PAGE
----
Tuesday, 20 December 2005

Racing Principle #9

Posted by speedygeoff on Tuesday, December 20, 2005 with 4 comments
Even Pace Produces Fastest Times.

You can improve your times by running at your fastest best pace as evenly as possible.

Pacing is learned in training by doing interval work with a stop watch until it becomes second nature to do fast repeat efforts over short distances in the same predetermined time.

Then when it comes to racing, after warming up well for the race, don’t start out too fast or too slow.

In training you can practise going out at exactly the pace of your projected race time.

The only real exception to this principle is the marathon, where you can expect to tie up a little at the end, so the pace you run at should project to a little faster than the time you expect.

Even with no improvement in fitness, say you had run a 10k averaging 4 minutes per km, but the first km was 3:40, then just by running another starting out at 3.55 minutes per km, you should be able to improve your time considerably. Running at a more even pace is the secret.

And you can use pacing charts to project from your race performances what you might run for other races. For example if your 3k pace is 100 seconds per lap and your 5k pace is 105 seconds per lap, then you can aim for 102 second per lap in the 5k confident that it is easily achievable.

However I find that most people are quite conservative about how much improvement they are capable of. So at times throw caution to the winds - see principle #8 below for a racing rather than a pacing perspective. Which is right? Both, of course.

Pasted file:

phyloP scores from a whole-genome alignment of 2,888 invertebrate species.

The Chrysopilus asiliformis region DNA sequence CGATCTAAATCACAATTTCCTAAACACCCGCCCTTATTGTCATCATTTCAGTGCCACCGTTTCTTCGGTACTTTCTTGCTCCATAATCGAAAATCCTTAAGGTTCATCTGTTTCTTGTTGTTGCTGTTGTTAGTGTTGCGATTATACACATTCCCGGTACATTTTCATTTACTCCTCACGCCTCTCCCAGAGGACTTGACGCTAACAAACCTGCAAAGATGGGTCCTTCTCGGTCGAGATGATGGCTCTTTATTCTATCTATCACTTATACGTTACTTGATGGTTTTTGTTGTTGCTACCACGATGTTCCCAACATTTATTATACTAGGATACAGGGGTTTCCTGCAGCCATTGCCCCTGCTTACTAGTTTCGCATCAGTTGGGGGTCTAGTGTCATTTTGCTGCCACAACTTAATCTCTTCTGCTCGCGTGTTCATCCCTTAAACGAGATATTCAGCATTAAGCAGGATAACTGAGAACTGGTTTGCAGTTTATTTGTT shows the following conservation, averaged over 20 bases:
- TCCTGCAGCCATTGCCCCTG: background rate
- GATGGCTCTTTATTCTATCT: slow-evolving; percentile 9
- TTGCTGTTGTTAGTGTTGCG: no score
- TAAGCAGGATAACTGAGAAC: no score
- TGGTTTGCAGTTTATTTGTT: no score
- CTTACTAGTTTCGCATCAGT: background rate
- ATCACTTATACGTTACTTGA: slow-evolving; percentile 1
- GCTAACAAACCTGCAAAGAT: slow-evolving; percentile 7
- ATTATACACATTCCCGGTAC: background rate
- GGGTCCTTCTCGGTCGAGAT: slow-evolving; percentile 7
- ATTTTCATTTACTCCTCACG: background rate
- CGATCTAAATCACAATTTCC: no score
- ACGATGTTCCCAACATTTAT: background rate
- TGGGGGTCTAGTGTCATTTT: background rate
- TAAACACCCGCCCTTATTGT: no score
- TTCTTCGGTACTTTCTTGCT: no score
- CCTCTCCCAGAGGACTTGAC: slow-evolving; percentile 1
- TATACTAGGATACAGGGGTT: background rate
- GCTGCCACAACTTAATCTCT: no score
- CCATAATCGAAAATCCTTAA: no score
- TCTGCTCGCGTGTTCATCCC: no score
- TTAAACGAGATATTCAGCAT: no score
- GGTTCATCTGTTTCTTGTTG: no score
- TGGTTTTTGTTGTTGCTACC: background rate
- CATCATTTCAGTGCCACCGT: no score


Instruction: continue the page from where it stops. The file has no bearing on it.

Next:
"Racing Principle #9 - Even Pace Produces Fastest Times"

4 comments:

  1. Fly Goose Fly

    I like the new action clip.

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  2. Racing Principle #9 is one of my favourites... this is why WR attempts at 5k/10k on the track are set up with 'rabbits' running dead-even splits.

    With a 'direction' for SGSoR... it would be interesting to read about your own training/goals etc.

    One question I have:
    In your experience, is it possible to quantify the benefits of 'weekly kilometres run'? If you have a period of months at 80k per week instead of 60k, how much faster will you run 5000m in (presuming speedwork etc remains the same)? If you run 120k per week will you be faster still?

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  3. As a Senior runner my experience was that 110 km per week was about optimum for me (and for my training group) for 3000m improvement; 150km per week optimum (for me and for my training group) for marathon improvement. The weekly distance included quite a bit of fast running (e.g. 5k and 10k runs near top pace) but not all out sprinting. The closest to sprinting would have been sets like 20 x 200m runs with 200m jog between. Longer than optimum did not compromise racing speed too much; at the age of 41 I was running 160 km per week, did a 2:32 marathon, and still managed a 2:03 800. If I had specialised in 800 and ran say 70km per week I might have run 2:00 or better for the 800. Who knows?

    Long training (to a point) helps all distances from 1500m and up, in my experience.

    But now that I am 57? My long term goal is 110k per week, leading up to a sub three hour marathon when I turn 60. But I would sooner consistently run 80-90km per week than do the odd 110k and nothing the other weeks through injury or burnout. So I am taking my time.

    With the 110k per week I expect my 1500s to improve to a consistent sub 5:00, and so on up the distance ladder.

    Distance run is not the only factor. The other significant factor is body weight. Again, to a point!

    You are suggesting I put this in a post, not in a comment? OK, Will see if it fits into 2006 plans!!!!!

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  4. That reply was almost a post Geoff! Thanks. Maybe do it in a post. I think other distance runners might be interested in finding their 'optimal weekly kms'.

    One problem I have these days is that it's taking longer to run those kms. Remember when we ran the 'Corkwoods' 17k Sunday run in 70-75 minutes? These days it would take me 85-95 minutes. In a way I'm glad the 2003 fires mean you can no longer do that run!

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